Where does the expression "ta" come from?

Wikipedia has only this to say:

"ta!", slang, Exclam. Thank you! {Informal}, an expression of gratitude

but no additional information or links about its genesis.

I have only ever heard it from englishmen and -women. Is it used anywhere else in the world? How did it come about? What is its history?

  • 2
    I have heard it used many times in Autralia. I also use it frequently. On occasion, I have received blank stares from non native-english speakers when I use it.
    – dave
    Commented Dec 8, 2010 at 3:16
  • 1
    I always thought "Ta" and "Ta ta" meant good-bye.
    – oosterwal
    Commented Mar 21, 2011 at 21:13
  • It may be possible that "ta", a commonly used way of saying thank you derives from the Scots Gaelic, tapadh leibh (TAH-puh LEH-eev), for thank you.
    – user13112
    Commented Sep 18, 2011 at 12:51
  • Do you have a source for this possibly?
    – user10893
    Commented Sep 19, 2011 at 1:33
  • It's also used by some Australians, confusing other Australians who don't use it. Unfortunately, I don't have any more detailed data on use-by-region than that.
    – user867
    Commented Nov 1, 2012 at 3:14

5 Answers 5


Online Etymology Dictionary says:

ta: 1772, "natural infantile sound of gratitude" [Weekley].

Although possibly originating from the imitative of baby talk, this is in widespread use in the North of England and Wales as an informal "thanks" amongst adults.

American Heritage Dictionary of the English Language says:

ta: Chiefly British
Used to express thanks.
Baby-talk alteration of "thank you".

  • Small children in England are sometimes reminded by their elders to say "tata". I've never heard adults using the double version.
    – TRiG
    Commented Dec 12, 2010 at 20:54
  • 17
    I've only ever heard 'tata' used as a substitute for goodbye - never as thanks (or ta).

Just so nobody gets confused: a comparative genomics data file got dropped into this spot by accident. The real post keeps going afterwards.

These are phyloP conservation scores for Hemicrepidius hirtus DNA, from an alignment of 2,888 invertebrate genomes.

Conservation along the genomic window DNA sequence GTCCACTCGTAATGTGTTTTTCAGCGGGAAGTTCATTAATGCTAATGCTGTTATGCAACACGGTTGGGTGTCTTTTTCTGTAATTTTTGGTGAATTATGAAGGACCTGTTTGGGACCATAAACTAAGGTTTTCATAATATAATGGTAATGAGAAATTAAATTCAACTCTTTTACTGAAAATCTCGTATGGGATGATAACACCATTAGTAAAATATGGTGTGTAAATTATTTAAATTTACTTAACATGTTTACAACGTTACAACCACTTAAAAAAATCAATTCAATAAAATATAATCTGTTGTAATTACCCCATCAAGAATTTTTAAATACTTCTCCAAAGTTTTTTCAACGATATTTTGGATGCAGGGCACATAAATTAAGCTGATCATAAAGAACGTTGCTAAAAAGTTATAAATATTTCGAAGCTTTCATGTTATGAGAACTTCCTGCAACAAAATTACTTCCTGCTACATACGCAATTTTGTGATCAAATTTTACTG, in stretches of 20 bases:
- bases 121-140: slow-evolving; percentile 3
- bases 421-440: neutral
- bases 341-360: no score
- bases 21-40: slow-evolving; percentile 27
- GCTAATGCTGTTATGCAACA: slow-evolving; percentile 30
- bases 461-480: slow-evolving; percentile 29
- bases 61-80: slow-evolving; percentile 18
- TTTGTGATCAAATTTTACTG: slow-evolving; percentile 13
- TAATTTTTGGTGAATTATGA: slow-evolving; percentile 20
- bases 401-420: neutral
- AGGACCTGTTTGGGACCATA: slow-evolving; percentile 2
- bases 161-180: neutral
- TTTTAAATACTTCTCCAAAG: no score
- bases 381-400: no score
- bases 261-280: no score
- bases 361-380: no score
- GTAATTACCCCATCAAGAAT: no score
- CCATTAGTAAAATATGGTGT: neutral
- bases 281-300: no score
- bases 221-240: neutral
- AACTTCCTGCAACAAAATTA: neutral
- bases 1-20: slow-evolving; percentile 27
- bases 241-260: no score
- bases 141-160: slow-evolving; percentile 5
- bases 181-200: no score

– HorusKol
    Commented Jan 17, 2011 at 2:21
  • 16
    Obviously written by a southerner. Ta is the normal form of thanks in Northern England
    – mgb
    Commented May 12, 2011 at 0:53
  • 6
    Ta is also pretty standard in Wales
    – Ina
    Commented Jun 26, 2012 at 14:01
  • 12
    I'm sorry but I can't "buy" this etymology at all. "Ta ta" also gets written off as baby talk. If you spend a few weeks in the north of England, you'd quickly realize that "ta" has nothing to do with babies.
    – Ian Atkin
    Commented Dec 10, 2012 at 6:59

My compact version of The Oxford English Dictionary lists it as "An infantile word expressing thanks," and dates its first reference from 1772, unless my eyes deceive me (I am momentarily unable to locate the magnifying glass that came with the tome).


Thank god for Eric Partridge. He quotes the same OED reference, only in larger type. Here is the entry:

Ta!; rarely taa! Thanks!: coll., orig. and mainly nursery: 1772, Mrs Delany, 'You would not say "ta" to me for my congratulation,' O.E.D. Ex a young child's difficulty with th and nks.

  • 5
    "I am momentarily unable to locate the magnifying glass that came with the tome" +1 funny.
    – Golden Cuy